Revisiting Visit Nepal 2020Nepali art, literature and music must be promoted alongside mountain tourism.
About a month into Nepal’s tourism year, it came to a halt due to the current Covid-19 pandemic. We were only past a few ‘special events’ such as the Mt Everest Fashion Runway and the Annual Ice Climbing Festival when the virus outbreak hit the travel industry. While a national level tourism campaign was an important step for Nepal in the aftermath of the 2015 earthquake, the effort was inadequate. The campaign’s marketing that took shape only a few months prior to the end of 2019 not only lacked global outreach but also exhibited Nepal within narrow framings of adventure and spirituality. As international tourism will not resume anytime soon and Visit Nepal 2020 has been officially called off, it is our chance to identify the limitations of the current campaign. We can then rethink our tourism strategy by focusing more on quality tourism that does not compromise Nepal’s image than on quantity.
The tourist perspective of Nepal is not limited to but often driven by a desire to travel to ‘mysterious’ and ‘undiscovered’ parts of the world. Images of empty mountains and fluttering prayer flags are commonly associated with Nepal. Since the expedition of Sir Edmund Hillary and Tenzing Norgay, Everest is sold as an adventure playground where people come to challenge their physical abilities and set world records, fulfilling the thrill associated with ‘conquering’ the highest mountain in the world. Images of vast lands inhabited by rhinos and elephants are also used to convey the ‘exotic’ and ‘natural’ spirit of the land. These images may be true of Nepal but they are unpeopled, evoking the concept of terra nullius, unoccupied land.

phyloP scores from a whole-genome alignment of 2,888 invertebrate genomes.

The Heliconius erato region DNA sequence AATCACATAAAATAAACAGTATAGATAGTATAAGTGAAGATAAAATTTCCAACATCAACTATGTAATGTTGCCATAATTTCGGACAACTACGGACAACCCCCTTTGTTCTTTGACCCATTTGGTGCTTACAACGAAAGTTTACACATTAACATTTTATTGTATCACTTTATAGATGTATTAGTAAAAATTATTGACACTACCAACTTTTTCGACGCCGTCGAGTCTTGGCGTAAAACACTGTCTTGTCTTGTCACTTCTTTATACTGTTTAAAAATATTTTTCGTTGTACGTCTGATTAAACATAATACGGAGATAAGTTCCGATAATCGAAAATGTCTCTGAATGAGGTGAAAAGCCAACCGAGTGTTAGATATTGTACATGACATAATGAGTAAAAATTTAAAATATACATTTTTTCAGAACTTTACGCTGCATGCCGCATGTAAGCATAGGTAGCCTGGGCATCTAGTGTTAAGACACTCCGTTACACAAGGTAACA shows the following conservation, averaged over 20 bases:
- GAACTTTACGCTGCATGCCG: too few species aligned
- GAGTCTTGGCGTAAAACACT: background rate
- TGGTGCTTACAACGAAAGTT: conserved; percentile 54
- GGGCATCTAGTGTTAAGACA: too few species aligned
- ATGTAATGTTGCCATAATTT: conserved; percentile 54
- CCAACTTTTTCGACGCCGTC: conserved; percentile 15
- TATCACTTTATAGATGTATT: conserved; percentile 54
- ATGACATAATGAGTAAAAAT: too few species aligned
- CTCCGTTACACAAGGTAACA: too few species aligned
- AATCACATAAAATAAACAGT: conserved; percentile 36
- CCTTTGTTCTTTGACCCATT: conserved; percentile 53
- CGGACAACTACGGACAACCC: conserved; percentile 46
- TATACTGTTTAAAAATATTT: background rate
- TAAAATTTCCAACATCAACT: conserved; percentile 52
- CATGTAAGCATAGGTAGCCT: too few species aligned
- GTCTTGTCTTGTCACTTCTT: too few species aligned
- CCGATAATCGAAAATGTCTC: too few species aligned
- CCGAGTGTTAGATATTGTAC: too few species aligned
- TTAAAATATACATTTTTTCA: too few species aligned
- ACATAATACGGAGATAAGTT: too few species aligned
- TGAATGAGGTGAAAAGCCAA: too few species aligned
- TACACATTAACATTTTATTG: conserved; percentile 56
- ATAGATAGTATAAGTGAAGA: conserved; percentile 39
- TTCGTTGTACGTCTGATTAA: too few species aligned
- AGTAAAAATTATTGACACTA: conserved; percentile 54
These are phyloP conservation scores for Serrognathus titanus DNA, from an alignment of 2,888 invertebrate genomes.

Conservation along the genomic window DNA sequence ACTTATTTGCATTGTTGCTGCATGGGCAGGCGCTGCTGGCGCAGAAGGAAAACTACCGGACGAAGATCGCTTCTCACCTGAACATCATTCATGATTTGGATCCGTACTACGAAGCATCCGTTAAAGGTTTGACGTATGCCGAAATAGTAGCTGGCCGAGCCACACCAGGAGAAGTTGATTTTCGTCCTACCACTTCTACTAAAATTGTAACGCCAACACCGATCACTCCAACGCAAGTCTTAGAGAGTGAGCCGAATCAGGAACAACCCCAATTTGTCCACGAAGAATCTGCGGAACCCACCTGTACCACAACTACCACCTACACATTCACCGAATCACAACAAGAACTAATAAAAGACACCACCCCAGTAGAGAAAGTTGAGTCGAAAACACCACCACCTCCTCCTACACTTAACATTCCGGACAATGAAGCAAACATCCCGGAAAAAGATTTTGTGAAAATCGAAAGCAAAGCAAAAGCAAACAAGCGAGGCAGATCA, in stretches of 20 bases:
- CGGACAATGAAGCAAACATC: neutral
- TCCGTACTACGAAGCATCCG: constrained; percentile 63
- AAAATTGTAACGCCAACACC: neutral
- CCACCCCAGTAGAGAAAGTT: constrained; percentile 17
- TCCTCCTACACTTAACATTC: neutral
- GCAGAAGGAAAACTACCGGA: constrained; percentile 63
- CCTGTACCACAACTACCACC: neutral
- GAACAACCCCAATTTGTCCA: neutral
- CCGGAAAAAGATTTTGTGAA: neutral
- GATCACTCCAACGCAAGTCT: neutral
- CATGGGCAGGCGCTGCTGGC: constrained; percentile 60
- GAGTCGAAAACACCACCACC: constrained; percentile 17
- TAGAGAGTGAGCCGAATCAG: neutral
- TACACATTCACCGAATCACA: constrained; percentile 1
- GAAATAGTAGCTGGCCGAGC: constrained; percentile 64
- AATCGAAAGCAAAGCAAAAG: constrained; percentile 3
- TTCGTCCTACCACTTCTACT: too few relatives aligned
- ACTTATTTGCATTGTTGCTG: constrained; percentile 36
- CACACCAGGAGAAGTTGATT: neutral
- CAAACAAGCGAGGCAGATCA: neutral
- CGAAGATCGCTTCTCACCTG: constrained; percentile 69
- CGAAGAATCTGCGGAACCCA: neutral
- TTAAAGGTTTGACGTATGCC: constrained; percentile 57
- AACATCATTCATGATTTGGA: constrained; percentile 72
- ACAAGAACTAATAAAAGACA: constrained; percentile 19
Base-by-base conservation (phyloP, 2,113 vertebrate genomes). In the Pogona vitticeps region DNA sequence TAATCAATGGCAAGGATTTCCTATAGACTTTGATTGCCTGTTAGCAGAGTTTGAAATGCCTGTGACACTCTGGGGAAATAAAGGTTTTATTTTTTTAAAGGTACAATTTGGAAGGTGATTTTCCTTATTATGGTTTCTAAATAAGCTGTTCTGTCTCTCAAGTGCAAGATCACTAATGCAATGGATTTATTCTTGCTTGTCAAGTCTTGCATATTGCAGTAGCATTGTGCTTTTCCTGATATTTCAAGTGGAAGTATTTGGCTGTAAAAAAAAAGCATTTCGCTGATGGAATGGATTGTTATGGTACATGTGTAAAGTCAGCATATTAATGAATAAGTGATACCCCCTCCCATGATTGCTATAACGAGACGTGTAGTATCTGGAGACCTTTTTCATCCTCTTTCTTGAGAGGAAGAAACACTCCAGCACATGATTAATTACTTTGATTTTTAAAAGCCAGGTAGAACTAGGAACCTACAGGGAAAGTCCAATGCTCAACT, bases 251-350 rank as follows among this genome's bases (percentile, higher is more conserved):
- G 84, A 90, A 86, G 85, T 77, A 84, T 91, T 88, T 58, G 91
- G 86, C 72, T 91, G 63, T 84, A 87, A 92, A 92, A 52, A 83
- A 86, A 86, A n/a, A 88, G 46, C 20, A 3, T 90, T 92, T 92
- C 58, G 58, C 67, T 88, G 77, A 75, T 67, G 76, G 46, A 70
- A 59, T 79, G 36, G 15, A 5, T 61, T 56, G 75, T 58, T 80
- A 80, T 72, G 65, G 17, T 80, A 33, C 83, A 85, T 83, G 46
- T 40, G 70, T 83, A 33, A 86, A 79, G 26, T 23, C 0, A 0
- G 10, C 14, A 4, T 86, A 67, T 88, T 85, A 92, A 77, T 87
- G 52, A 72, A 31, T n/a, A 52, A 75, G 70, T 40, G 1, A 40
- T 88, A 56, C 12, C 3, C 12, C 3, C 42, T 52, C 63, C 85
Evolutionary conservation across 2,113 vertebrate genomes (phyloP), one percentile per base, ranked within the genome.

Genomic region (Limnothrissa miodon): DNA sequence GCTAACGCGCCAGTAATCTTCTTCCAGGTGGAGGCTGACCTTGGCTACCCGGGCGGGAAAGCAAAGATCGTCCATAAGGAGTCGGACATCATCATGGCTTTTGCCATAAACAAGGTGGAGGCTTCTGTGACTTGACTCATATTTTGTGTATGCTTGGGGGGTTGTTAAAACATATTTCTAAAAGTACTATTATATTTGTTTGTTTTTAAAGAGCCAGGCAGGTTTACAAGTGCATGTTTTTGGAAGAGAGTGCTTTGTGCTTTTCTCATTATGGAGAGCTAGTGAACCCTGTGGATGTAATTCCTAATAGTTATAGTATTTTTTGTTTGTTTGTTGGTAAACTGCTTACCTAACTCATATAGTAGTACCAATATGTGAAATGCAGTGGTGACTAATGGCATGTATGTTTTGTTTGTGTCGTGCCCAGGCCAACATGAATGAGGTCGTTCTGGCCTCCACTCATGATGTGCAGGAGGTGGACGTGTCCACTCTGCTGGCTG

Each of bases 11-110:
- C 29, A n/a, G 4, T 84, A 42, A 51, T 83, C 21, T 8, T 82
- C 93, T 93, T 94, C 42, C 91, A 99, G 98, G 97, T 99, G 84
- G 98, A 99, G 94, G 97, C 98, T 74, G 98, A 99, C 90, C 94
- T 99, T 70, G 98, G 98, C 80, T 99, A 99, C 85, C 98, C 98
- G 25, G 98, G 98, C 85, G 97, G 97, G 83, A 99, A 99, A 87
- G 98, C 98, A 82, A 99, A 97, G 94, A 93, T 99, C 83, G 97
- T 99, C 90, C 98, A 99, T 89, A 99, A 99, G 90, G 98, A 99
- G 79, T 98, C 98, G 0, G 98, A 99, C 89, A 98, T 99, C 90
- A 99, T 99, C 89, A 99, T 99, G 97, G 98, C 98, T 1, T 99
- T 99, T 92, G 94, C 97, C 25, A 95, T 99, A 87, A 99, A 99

The depiction of empty landscapes masks the local realities of the people and ignores the historical, political and social context that has caused Nepali land to remain the way it is today. The narrow representations of Nepal via tourism advertisements lead to the commodification of land as well as the people who belong there. While the Sherpas have benefitted from mountaineering, they are often referred to as being ‘mountain men’ who help ‘mountaineers’ make their way up Everest; despite the Khumbu region hosting diverse communities and Sherpas doing much more than just climbing mountains.
The Visit Nepal 2020 promotions have been no different from the use of images reinforcing such stereotypical narratives via different media platforms. In addition, the marketing of the campaign has been sluggish with lack of information, inadequate event planning and vague commitments of ‘sustainable’ and ‘community-based’ tourism.
The opening statement of the official website of Visit Nepal 2020 is 'Coming to Nepal is coming to an experience that is only yours'. It may have been written with good intent, but goes beyond the values of the Sanskrit phrase 'Atithi Devo Bhava' meaning guest is God, which Hindus firmly believe in. The hosts are removed from the ‘experience’ that takes place on their land that is now commercialised and advertised for the enjoyment of others. Events such as the Mt Everest Fashion Runway and the ice skating on Gokyo Lake were about creating records for having hosted these events on the highest peak in the world.